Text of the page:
Social inequality, despite the rampant advances in social justice in the past few decades, remains high in both school (particularly in the university level) and in the workplace. Social inequality can take place in many forms, but can be defined as a distinct difference in privileges and opportunities (whether social, political or economical) between different groups of people. Deindustrialization has led to rampant social issues within the inner city communities of America. The changing economy and deindustrialization led to higher wages, more time spent working for lower pay, and decreased leisure time; this has affected total income between people of different social classes and acted as a barrier to economic advancement. Social mores collapsed along with deindustrialization - with the collapse of industry in the inner city came little economic growth and few prospects for minority youth. This has led to a lowering of social mores, as inner-city minorities turned to crime and violence in order to interact with each other (Hillmert and Jacob 320). Given my experiences with minorities and those of lower and lower-middle class persuasions, as well as the research and statistics regarding social inequalities, I believe that these phenomena exist, particularly in inequalities between white and minority university students and colleagues in the workplace.
I have seen many university classrooms that had a limited number of minority students, who were then socially ostracized or expected less of because of their race; this extends to the workplace, where affirmative action programs have to be put in place to assist otherwise-qualified black workers with employment. This is due to systemic social and racial divides that create discomfort with working alongside minorities, and a perception that they are not intelligent enough (Gamson and Modigliani 137). There are those who believe that these individuals do not find work or do not attend college because they are not smart or skilled enough, and that affirmative action programs instead disenfranchise equally skilled majority students of privilege. However, I believe that this constant inequality between minority and white students exists, and that other factors that whites are not cognizant of must be overcome with these programs to allow minorities access to the same level of employment and education as those who enjoy such privilege.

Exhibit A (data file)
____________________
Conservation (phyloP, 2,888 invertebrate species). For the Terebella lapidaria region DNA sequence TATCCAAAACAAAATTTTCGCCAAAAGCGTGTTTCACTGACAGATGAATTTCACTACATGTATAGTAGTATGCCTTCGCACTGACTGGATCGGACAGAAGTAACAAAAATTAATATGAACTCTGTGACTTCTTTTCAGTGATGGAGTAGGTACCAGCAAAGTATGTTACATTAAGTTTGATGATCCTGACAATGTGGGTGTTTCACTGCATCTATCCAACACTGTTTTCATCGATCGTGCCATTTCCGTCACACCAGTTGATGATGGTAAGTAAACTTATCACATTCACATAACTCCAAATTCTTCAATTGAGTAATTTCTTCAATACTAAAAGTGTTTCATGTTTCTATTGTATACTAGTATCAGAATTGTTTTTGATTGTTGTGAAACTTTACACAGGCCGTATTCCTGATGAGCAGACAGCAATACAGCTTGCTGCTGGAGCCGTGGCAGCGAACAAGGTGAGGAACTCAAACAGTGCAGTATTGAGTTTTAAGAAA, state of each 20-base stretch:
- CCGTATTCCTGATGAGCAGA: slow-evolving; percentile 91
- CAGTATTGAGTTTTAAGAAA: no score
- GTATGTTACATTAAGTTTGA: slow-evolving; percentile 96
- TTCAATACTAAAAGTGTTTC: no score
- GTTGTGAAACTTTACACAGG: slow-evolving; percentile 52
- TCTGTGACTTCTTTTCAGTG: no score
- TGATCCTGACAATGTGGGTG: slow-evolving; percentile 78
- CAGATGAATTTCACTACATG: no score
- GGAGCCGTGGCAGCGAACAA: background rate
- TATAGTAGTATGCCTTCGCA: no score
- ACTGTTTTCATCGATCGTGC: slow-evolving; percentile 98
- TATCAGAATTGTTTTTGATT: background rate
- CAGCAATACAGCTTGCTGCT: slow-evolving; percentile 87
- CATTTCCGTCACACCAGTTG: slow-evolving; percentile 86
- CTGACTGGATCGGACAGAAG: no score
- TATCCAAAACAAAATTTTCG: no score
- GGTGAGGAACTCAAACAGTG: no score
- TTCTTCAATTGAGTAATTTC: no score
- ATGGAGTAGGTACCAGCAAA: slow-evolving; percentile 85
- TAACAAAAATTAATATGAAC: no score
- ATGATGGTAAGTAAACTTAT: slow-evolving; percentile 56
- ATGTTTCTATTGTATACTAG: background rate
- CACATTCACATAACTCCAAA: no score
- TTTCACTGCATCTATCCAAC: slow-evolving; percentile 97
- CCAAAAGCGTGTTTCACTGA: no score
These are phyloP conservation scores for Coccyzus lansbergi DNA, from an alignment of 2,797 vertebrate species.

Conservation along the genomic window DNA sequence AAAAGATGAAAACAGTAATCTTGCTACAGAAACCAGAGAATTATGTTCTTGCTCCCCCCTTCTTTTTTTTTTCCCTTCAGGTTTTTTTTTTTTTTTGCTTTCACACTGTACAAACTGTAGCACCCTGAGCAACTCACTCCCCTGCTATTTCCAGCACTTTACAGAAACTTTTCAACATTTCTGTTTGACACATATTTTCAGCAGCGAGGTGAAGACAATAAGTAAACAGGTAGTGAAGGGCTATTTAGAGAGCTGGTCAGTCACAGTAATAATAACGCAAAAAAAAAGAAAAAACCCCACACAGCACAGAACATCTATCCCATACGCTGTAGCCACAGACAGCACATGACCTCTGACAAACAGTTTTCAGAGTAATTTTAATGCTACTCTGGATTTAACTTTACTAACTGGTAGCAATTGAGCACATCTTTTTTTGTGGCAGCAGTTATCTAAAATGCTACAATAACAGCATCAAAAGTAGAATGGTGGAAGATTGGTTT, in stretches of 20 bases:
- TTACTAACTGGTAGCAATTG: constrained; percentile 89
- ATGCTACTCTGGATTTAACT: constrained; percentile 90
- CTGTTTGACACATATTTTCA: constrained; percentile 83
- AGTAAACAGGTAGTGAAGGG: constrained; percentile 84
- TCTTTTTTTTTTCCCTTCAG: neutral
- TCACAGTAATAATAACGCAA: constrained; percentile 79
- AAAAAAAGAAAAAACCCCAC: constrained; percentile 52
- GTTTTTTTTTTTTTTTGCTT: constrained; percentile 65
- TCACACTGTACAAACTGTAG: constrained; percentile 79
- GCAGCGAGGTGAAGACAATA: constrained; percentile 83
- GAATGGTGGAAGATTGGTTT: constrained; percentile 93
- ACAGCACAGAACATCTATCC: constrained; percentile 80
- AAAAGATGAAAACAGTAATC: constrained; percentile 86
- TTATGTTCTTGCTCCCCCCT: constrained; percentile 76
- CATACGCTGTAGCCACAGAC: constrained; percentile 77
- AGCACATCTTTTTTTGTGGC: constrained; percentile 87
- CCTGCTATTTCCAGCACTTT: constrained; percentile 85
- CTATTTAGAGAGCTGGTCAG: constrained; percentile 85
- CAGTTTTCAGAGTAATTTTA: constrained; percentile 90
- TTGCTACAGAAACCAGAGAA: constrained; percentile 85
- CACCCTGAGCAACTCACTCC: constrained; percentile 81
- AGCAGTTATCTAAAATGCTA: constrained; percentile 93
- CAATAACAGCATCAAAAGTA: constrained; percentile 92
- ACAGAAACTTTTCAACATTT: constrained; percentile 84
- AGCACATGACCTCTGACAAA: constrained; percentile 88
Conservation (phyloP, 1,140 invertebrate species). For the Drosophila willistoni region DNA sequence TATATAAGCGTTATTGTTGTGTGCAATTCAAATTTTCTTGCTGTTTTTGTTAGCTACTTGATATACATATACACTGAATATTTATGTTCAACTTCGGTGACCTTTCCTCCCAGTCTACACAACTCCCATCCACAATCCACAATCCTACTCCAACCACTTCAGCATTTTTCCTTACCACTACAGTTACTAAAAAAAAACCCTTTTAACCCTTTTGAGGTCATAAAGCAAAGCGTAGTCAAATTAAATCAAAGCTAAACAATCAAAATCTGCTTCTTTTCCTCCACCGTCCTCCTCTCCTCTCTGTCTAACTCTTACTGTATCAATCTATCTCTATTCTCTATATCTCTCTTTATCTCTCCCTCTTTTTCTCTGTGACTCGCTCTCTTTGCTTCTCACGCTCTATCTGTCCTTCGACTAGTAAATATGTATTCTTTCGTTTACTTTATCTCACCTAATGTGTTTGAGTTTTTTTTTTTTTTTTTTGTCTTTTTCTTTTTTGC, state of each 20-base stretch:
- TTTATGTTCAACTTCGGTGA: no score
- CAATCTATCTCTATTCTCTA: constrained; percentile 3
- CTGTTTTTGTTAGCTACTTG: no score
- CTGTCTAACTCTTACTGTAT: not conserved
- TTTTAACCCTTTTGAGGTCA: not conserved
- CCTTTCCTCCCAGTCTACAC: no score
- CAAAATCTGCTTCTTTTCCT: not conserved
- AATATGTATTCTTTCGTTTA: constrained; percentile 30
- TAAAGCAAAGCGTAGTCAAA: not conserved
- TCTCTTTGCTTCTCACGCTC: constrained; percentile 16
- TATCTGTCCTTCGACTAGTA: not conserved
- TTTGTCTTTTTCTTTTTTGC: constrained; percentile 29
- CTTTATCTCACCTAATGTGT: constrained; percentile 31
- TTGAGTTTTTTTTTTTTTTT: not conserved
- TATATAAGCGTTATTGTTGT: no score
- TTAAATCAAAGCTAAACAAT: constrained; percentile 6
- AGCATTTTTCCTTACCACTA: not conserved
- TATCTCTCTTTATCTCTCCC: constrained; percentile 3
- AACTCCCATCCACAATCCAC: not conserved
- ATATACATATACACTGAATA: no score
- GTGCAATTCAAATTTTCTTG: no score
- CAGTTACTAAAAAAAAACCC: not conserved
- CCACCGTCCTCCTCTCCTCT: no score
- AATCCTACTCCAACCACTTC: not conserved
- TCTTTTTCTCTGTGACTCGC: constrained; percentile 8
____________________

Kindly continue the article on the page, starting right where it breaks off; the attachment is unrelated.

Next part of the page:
In conclusion, I believe that social inequalities exist both in school and in the workplace, particularly between minorities and whites. The inherent privilege of white Americans against minorities continues the disadvantages they experience.. First, the amount of time spent placing minorities at such an overt disadvantage has diminished their ability to "catch up" with the progress of white Americans. Furthermore, the distance placed between each race leaves white Americans to have many different myths about other minorities and their inability to gain advantage. It also places minorities at a disadvantage because of the lack of informal contacts they can access. Despite the skepticism of many who believe that such social inequalities do not exist, either through ignorance or malice, these problems remain systemic and will continue to do so unless greater efforts at communication and reconciliation are made.
Gamson, William A., and Andre Modigliani. "The Changing Culture of Affirmative Action."
Research in Political Sociology vol. 3, pp. 137-177, 1987. Print.
Hillmert, Steffen and Marita Jacob. "Social Inequality in Higher Education. Is Vocational
Training a Pathway Leading to or Away from University?" Eur Sociol Rev vol. 19, no. 3,
pp. 319-334, 2003. Print.